Defects and preventive measures for heat treatment and quenching of forgings
1) Oxidation and decarburization
When the steel of the forged round manufacturer is heated, the surface of the surface has a layer of crunchy iron oxide scale called oxidation; decarburization refers to the sign of low carbon content on the surface. Oxidation and decarburization will lower the hardness and euphemism of the upper layer of the forging and also affect the size of the forging. In order to prevent oxidation and decarburization, it is usually heated in a salt bath furnace. When higher requirements are required, a protective agent may be applied to the surface of the forging or heated in a protective air and a vacuum.
2) Overheating and overburning
When the forging is heated by quenching, the sign of significant coarsening of austenite grains is called overheating. If the heating temperature is too high, the sign of grain boundary oxidation and first melt on one side is called over-burning. Overheating of the forgings not only reduces the mechanical properties of the steel (especially toughness), but also causes quenching deformation and cracking. The overheated structure can be corrected by normalizing the fire, and the overheated forgings can only be scrapped. In order to prevent overheating and overheating of forgings, the heating temperature and the holding time must be strictly controlled.
3) Deformation and cracking
When the forging is quenched and cooled, the stress caused by the difference in temperature and the difference in structural transformation between the different parts is called the internal stress of quenching. When the quenching stress exceeds the falling strength of the steel, the forging will be deformed; when the quenching stress exceeds the tensile strength of the steel, the forging will generate cracks and become garbage. In order to prevent deformation and cracking of forgings, different quenching techniques (such as step quenching or isothermal quenching) and process planning measures (such as layout symmetry, symmetry of the bevel, and sharp corners) can be used, although the quenching stress is reduced. And after the quenching, timely tempering is carried out.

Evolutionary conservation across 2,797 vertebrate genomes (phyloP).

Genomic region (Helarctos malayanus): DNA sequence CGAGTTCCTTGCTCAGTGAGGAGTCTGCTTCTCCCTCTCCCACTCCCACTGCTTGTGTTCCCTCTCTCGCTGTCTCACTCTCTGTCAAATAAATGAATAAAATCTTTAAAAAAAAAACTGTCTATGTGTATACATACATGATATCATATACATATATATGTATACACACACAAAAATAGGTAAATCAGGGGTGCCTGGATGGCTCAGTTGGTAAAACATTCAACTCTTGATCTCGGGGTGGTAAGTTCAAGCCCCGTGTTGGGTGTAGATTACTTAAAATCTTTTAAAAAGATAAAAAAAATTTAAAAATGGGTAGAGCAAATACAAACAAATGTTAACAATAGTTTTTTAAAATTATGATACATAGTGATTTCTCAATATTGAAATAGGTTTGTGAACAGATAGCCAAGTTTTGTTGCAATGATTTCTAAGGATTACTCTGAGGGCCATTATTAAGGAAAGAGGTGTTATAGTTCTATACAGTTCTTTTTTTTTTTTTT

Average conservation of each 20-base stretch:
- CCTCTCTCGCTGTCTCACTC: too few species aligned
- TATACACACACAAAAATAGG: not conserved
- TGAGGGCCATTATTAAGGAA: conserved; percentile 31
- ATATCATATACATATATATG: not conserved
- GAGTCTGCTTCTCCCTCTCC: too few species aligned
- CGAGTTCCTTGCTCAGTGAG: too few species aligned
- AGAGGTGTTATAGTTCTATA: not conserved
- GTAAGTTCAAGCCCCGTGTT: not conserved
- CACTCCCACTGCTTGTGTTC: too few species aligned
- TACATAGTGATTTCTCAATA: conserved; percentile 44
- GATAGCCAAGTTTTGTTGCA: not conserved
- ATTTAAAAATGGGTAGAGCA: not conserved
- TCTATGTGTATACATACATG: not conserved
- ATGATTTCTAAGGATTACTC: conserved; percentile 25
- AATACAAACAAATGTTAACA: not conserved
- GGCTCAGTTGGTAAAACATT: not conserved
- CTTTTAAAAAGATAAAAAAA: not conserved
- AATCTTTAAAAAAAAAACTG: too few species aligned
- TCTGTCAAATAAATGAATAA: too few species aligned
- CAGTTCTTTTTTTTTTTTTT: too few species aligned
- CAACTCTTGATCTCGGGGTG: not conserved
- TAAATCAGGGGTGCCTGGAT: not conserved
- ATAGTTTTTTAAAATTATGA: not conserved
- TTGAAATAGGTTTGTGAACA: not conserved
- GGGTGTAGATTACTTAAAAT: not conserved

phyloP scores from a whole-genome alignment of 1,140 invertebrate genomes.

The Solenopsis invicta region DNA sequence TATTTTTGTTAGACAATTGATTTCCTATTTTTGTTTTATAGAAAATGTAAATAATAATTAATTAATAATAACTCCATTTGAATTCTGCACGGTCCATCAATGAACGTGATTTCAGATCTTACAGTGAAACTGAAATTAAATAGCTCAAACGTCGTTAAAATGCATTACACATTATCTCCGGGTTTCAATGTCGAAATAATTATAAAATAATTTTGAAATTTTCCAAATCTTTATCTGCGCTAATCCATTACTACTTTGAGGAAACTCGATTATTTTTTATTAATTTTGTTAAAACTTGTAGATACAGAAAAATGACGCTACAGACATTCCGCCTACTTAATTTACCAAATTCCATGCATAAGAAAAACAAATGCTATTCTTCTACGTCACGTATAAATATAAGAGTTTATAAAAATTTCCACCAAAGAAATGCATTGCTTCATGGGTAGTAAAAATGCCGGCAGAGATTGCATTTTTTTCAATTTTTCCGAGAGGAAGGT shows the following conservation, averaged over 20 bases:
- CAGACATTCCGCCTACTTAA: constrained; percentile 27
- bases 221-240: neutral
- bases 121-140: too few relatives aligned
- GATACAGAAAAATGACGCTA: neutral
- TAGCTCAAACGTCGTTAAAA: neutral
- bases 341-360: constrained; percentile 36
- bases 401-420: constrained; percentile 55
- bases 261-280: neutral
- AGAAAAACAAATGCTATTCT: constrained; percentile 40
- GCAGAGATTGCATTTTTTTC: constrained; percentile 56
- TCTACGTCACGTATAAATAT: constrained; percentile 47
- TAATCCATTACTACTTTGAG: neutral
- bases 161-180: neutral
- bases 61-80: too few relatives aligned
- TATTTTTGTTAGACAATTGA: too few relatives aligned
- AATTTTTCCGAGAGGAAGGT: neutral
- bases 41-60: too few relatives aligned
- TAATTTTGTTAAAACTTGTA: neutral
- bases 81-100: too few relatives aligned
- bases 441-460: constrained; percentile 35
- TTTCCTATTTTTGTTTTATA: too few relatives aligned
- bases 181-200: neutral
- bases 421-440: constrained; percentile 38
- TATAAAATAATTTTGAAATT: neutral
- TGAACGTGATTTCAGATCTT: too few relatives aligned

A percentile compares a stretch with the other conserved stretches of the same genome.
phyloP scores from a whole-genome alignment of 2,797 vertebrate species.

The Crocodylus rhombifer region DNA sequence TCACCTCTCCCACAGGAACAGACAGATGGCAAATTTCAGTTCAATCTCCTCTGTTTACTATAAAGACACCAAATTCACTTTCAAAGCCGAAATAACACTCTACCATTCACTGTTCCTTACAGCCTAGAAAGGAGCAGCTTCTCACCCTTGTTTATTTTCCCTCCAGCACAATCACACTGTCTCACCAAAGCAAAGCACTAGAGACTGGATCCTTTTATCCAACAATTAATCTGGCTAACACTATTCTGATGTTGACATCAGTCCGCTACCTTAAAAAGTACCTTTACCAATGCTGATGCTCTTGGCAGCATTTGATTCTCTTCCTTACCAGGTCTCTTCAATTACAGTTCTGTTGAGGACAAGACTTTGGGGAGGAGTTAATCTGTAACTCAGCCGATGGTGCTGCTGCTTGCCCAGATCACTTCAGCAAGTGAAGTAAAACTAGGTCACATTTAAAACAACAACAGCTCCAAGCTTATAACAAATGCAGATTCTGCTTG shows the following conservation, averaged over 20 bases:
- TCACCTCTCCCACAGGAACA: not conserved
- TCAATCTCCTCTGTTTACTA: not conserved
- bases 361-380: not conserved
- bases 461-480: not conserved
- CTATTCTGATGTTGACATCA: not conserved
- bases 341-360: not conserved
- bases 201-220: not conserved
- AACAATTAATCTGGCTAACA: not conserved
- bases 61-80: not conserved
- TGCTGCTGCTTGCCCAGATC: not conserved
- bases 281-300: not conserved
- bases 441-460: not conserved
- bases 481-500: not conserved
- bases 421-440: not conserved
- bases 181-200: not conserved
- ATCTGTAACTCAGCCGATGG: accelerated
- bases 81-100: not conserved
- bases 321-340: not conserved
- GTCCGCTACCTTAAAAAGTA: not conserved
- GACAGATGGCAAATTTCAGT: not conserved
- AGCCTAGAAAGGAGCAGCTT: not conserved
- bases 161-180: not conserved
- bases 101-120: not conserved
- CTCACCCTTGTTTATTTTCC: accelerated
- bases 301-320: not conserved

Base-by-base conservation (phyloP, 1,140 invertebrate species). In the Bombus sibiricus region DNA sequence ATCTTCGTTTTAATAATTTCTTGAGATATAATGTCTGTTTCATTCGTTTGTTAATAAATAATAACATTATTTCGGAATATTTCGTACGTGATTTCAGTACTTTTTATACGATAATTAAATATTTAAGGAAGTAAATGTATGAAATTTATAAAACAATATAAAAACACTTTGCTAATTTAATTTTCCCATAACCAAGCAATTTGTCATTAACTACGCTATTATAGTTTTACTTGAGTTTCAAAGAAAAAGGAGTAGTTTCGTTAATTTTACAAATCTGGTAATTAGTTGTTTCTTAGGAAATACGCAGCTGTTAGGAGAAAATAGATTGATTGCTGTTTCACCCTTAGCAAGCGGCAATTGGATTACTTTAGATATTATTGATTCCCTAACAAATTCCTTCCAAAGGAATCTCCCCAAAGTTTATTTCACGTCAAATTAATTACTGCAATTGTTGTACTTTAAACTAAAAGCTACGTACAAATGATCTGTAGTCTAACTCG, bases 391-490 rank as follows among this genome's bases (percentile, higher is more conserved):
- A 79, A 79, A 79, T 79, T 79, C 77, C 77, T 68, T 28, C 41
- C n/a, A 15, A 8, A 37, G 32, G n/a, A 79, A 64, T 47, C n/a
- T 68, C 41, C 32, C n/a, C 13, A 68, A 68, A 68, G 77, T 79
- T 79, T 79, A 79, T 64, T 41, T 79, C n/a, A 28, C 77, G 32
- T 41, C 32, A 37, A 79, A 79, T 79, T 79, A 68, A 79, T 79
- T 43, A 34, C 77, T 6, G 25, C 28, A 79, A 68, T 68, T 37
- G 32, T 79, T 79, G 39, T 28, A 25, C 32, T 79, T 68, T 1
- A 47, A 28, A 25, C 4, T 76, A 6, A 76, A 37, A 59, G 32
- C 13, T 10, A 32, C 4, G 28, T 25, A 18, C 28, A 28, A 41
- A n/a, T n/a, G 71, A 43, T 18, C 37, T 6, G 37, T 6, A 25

4) less than hardness
Because the heating temperature is too low, the heat preservation time is not enough, the cooling rate is not enough, or the surface decarburization becomes the hardness, it can be eliminated by the new quenching technique (but an annealing or normalizing treatment is performed before quenching), and Be aware of the following two differences.
(1) The difference between the hardenability and the effective hardening depth of the actual forging. The same steel and differential section forgings are quenched under the same austenitizing conditions, and the hardenability is similar, but the effective hardening depth is different due to the difference in the style, size and cooling medium of the forging. Hardenability is an inherent feature of steel itself. For a steel, it is deterministic and can be used for comparison between different steel grades. The effective hardening depth of the actual workpiece, in addition to the hardenability of the steel, is related to the external components such as the style and size of the forging and the cooling medium used.
(2) The hardenability and hardenability of steel are two different viewpoints. Hardenability refers to the very high hardness that steel can reach after quenching, and it depends on the carbon content of martensite. The hardenability of steel with good hardenability is not necessarily high. For example, low carbon alloy steel has a good hardenability, but its hardenability is not high; high carbon steel has high hardenability, but its hardenability is poor.